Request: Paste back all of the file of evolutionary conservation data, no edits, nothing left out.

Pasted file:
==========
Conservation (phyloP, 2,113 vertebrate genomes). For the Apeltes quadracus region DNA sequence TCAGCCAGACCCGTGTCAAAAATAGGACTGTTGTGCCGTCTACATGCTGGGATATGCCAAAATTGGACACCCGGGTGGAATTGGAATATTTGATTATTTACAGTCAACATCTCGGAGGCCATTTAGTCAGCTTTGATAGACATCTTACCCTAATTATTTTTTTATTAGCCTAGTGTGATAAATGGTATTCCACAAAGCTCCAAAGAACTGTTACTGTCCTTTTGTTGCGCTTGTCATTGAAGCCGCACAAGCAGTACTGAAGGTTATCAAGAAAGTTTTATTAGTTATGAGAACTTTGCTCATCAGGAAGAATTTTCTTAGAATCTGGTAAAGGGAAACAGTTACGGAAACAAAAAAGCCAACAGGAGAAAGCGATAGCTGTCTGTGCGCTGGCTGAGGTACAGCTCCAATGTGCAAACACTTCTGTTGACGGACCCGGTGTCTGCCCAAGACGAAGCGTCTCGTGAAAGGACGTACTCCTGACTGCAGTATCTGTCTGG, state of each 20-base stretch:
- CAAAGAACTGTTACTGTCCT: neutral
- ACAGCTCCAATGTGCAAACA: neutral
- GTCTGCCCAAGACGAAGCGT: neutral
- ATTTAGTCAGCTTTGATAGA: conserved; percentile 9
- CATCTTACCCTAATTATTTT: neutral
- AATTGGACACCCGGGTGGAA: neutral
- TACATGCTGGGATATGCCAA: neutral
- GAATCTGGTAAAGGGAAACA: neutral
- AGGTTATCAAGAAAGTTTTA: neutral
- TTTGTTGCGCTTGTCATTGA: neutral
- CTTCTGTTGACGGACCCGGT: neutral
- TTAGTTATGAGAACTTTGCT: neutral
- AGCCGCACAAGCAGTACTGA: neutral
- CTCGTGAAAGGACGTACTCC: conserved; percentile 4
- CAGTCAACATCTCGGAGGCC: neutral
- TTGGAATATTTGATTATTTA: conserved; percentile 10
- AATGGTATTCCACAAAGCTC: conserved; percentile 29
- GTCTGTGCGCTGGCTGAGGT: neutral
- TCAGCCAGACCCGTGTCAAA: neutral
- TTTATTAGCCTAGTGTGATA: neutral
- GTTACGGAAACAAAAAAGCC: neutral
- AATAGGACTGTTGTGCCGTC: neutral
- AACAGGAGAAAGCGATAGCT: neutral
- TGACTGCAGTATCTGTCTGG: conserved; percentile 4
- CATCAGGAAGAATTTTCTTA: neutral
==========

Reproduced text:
Conservation (phyloP, 2,113 vertebrate genomes). For the Apeltes quadracus region DNA sequence TCAGCCAGACCCGTGTCAAAAATAGGACTGTTGTGCCGTCTACATGCTGGGATATGCCAAAATTGGACACCCGGGTGGAATTGGAATATTTGATTATTTACAGTCAACATCTCGGAGGCCATTTAGTCAGCTTTGATAGACATCTTACCCTAATTATTTTTTTATTAGCCTAGTGTGATAAATGGTATTCCACAAAGCTCCAAAGAACTGTTACTGTCCTTTTGTTGCGCTTGTCATTGAAGCCGCACAAGCAGTACTGAAGGTTATCAAGAAAGTTTTATTAGTTATGAGAACTTTGCTCATCAGGAAGAATTTTCTTAGAATCTGGTAAAGGGAAACAGTTACGGAAACAAAAAAGCCAACAGGAGAAAGCGATAGCTGTCTGTGCGCTGGCTGAGGTACAGCTCCAATGTGCAAACACTTCTGTTGACGGACCCGGTGTCTGCCCAAGACGAAGCGTCTCGTGAAAGGACGTACTCCTGACTGCAGTATCTGTCTGG, state of each 20-base stretch:
- CAAAGAACTGTTACTGTCCT: neutral
- ACAGCTCCAATGTGCAAACA: neutral
- GTCTGCCCAAGACGAAGCGT: neutral
- ATTTAGTCAGCTTTGATAGA: conserved; percentile 9
- CATCTTACCCTAATTATTTT: neutral
- AATTGGACACCCGGGTGGAA: neutral
- TACATGCTGGGATATGCCAA: neutral
- GAATCTGGTAAAGGGAAACA: neutral
- AGGTTATCAAGAAAGTTTTA: neutral
- TTTGTTGCGCTTGTCATTGA: neutral
- CTTCTGTTGACGGACCCGGT: neutral
- TTAGTTATGAGAACTTTGCT: neutral
- AGCCGCACAAGCAGTACTGA: neutral
- CTCGTGAAAGGACGTACTCC: conserved; percentile 4
- CAGTCAACATCTCGGAGGCC: neutral
- TTGGAATATTTGATTATTTA: conserved; percentile 10
- AATGGTATTCCACAAAGCTC: conserved; percentile 29
- GTCTGTGCGCTGGCTGAGGT: neutral
- TCAGCCAGACCCGTGTCAAA: neutral
- TTTATTAGCCTAGTGTGATA: neutral
- GTTACGGAAACAAAAAAGCC: neutral
- AATAGGACTGTTGTGCCGTC: neutral
- AACAGGAGAAAGCGATAGCT: neutral
- TGACTGCAGTATCTGTCTGG: conserved; percentile 4
- CATCAGGAAGAATTTTCTTA: neutral